Amid the military-sanctioned violence, protesters and civil society call on the international community to show solidarity with protesters by taking concrete actions to support their cause to end the junta once and for all. In an open letter, 137 civil society organizations called on the UN Security Council (UNSC) to pass a resolution for a global arms embargo with a robust monitoring and enforcement mechanism to ensure states end arms transfers to Myanmar. The letter pointedly reiterates the decades of grave atrocity crimes committed by the Myanmar military with arms sold to them, which the UNSC has the power to end through an embargo. A follow up letter to the UNSC, signed by 468 civil society organizations reiterates these calls and further stresses the need for the UNSC to immediately dispatch a delegation for enhanced monitoring and intervention. Myanmar’s Ambassador to the UN, Kyaw Moe Tun, also bravely called upon the international community to take the strongest possible action to restore democracy in Myanmar in an address to the UN General Assembly – rebuking and rejecting the military’s authority and at great personal risk. In another display of solidarity, international trade and workers’ unions have pledged their support behind Myanmar unions involved in the CDM and general strike and asked international brands to provide job security and wage payments for their protesting employees. This was in response to the Industrial Workers’ Federation of Myanmar’s request for international brands to condemn the coup and ensure that business activities do not contribute to human rights violations and aid the military. The military has declared most of the country’s unions and labor organizations illegal, however strikers do not recognize the legitimacy of the military to make such declarations and refuse to work under the military junta.
In another effort to support protesters to end the junta, over 200 civil society organizations urge International Financial Institutions (IFI) to halt lending to Myanmar entities until it is determined they do not legitimize military rule. Additionally, they urge IFIs to recall all loans to military junta businesses (Myanmar Economic Corporation, MEC, and the Myanma Economic Holdings Limited, MEHL), military-linked businesses, and military cronies. The World Bank has halted payment requests on Myanmar since the coup, but concerted effort and further concrete actions from all IFIs and private entities, including the IFC, to end dealings with the junta and not to give any legitimacy to the junta is essential.
While impunity is rife and accountability for these grave human rights abuses and violence against protesters is not possible at this time, it is therefore imperative that international actors – individual states, IFIs, private companies, the United Nations, the UNSC, European Union and ASEAN – unify in solitary behind the Myanmar people’s anti-military coup movement to aid their cause and take concerted actions to end the military junta. Of particular importance is the UNSC’s broad powers to implement targeted sanctions against the junta leadership and businesses, impose an arms embargo and to send a monitoring and intervention mission to protect the people of Myanmar. They must push the military junta to cease violence and further bloodshed, release all detained and return the country to the elected government and the people. The time to act is now. The more time that passes without concerted actions targeted against the junta, the further emboldened the military will be to continue waging war against the people’s peaceful movement, resulting in more violence against protesters, journalists and members of civil society.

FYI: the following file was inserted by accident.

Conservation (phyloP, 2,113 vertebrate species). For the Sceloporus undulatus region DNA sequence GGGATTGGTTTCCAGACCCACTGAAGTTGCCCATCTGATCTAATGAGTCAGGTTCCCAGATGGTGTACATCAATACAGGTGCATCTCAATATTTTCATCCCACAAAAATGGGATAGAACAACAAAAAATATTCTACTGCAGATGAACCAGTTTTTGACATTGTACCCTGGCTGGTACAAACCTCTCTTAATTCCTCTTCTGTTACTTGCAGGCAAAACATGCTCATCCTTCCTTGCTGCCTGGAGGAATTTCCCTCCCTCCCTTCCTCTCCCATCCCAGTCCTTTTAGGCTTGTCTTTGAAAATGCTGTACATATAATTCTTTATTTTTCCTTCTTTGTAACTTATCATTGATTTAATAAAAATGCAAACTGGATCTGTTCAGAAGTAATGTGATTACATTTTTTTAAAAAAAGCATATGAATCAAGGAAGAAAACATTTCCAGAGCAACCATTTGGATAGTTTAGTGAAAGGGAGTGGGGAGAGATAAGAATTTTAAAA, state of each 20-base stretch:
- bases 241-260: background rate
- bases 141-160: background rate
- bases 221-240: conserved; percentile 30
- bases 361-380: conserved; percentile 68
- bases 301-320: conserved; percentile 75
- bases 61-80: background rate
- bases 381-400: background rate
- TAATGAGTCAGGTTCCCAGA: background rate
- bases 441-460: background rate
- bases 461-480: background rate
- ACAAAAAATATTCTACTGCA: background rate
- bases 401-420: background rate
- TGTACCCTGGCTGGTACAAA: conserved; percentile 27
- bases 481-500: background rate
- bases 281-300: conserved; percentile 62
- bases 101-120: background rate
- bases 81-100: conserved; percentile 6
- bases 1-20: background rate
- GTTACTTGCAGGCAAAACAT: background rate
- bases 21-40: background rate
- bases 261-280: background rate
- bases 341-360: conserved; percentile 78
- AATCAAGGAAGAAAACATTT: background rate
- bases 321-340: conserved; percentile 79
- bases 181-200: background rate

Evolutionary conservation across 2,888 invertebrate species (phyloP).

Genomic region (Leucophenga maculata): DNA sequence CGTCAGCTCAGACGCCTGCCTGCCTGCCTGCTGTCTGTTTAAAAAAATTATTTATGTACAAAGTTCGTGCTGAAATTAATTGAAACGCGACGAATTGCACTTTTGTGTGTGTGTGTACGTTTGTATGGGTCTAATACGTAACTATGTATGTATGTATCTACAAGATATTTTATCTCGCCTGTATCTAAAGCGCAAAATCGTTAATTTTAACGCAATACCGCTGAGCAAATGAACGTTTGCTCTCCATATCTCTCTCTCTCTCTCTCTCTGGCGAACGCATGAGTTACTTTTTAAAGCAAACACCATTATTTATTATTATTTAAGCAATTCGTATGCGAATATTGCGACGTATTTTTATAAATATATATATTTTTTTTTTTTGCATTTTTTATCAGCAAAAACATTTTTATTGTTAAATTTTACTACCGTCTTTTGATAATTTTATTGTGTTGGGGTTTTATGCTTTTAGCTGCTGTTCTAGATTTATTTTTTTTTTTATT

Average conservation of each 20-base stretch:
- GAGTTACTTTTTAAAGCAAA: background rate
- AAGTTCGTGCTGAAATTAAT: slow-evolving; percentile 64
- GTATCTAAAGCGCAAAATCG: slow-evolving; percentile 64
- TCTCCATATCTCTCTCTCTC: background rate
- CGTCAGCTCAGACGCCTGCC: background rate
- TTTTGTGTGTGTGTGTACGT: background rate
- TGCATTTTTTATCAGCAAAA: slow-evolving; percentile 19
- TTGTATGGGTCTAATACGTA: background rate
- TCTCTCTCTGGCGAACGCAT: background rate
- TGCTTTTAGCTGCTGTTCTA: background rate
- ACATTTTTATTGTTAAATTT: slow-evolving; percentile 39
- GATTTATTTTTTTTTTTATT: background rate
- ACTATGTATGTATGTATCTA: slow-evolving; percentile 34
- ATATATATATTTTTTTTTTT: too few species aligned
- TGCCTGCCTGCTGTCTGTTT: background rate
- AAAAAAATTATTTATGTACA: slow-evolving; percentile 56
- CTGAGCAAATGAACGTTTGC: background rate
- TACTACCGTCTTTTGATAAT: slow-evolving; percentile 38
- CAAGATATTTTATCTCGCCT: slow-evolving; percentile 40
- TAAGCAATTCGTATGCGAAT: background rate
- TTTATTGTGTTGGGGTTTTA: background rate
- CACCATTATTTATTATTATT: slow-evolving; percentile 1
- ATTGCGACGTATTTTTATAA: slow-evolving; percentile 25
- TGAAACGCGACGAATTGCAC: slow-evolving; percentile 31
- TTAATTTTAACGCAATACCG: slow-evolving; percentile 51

One year following the 1988 pro-democracy uprising, the former military junta changed the country’s name from Burma to Myanmar overnight. Progressive Voice uses the term ‘Myanmar’ in acknowledgement that most people of the country use this term. However, the deception of inclusiveness and the historical process of coercion by the former State Peace and Development Council military regime into usage of ‘Myanmar’ rather than ‘Burma’ without the consent of the people is recognized and not forgotten. Thus, under certain circumstances, ‘Burma’ is used.
Progressive Voice is a participatory, rights-based policy research and advocacy organization that was born out of Burma Partnership. Burma Partnership officially ended its work on October 10, 2016 transitioning to a rights-based policy research and advocacy organization called Progressive Voice. For further information, please see our press release “Burma Partnership Celebrates Continuing Regional Solidarity for Burma and Embraces the Work Ahead for Progressive Voice.”